Witness insists prachatai.com director guilty

national September 10, 2011 00:00

By Pravit Rojanaphruk
The Nation

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Prosecution witness Pol Lieutenant Boonlert Kalayanamitr told the court yesterday that prachatai.com director Chiranuch Premchaiporn had indeed committed a crime by not removing alleged lese majeste remarks posted by others on the site's bulletin board.



"We notified [Chiranuch] about the comments found on the website, and this is already an offence" under the Computer Crimes Act, Boonlert, the last witness from the prosecution side, told the two presiding judges. He added that the 10 "defamatory remarks" were visible on prachatai.com for 11 days.

Boonlert, who led the police investigation team, said Chiranuch was "very cooperative" when she was asked for the IP addresses of the people who anonymously posted the messages. Only one user's IP address was tracked down and police could not trace the rest because Internet shops only retain the information of users for a maximum of 90 days.

The single IP address found was traced to Jiraphan Charoenphon, who was acquitted by the court because there was no evidence that she had used the computer, which was in her parents' factory and could be accessed by others.

After testifying in court, Boonlert told reporters that there were many cases still being pursued, but wanted the subject dropped, "because giving interviews will affect the security and the Crown. It's dangerous."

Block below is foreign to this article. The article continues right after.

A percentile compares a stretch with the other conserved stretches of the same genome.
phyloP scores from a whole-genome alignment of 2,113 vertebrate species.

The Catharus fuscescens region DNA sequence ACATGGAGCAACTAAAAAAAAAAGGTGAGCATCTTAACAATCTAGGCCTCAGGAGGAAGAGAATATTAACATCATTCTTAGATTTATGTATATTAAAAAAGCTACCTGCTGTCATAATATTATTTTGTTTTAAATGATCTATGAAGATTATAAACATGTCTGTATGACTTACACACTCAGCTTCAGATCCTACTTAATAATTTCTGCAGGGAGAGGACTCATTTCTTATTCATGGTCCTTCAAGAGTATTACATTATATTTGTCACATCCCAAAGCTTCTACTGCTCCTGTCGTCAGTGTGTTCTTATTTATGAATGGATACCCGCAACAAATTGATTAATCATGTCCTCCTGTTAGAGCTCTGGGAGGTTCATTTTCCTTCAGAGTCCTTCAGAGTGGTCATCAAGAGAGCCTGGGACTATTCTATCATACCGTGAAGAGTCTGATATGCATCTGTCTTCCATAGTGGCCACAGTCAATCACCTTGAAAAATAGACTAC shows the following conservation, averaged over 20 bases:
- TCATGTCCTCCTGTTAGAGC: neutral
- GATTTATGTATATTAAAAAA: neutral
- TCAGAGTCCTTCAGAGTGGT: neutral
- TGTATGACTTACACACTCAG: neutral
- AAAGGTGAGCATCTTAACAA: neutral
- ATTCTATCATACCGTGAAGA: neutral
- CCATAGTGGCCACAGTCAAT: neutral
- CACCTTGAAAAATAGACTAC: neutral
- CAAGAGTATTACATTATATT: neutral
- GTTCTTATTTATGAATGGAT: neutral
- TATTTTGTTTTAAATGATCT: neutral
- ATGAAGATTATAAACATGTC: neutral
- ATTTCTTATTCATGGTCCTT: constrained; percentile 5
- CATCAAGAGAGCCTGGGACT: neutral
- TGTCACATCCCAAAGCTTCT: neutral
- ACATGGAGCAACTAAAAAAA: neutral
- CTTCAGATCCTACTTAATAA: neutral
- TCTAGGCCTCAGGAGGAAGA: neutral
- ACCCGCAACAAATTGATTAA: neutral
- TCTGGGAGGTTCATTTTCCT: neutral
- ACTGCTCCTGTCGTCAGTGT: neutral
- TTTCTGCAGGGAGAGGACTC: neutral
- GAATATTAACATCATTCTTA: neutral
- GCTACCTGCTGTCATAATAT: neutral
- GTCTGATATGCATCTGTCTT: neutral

Chiranuch faces 20 years in prison if found guilty.

Sarinee Achavanuntakul, a key member of the Thai Netizen Network (TNN) who observed the hearing yesterday, said the ruling would likely be based on the role and responsibility of an intermediary - Chiranuch in this case - which would then be interpreted under the Computer Crimes Act's Article 15.

When asked if not removing the posts quickly enough was tantamount to consent, Sarinee said: "It's still a point of contention as to what constitutes consent."

She added that further crackdowns on lese majeste offenders would likely continue, especially "under a climate where all [political groups] are competing to become more royalist than others. It's tough."

However, Sarinee defended Chiranuch for being cooperative and said she had no choice but to provide any and all information she had about the anonymous posters.

"The law does not give much leeway and is very obscure," Sarinee said, adding that Chiranuch was "legally obliged" even if she disagreed with the law.

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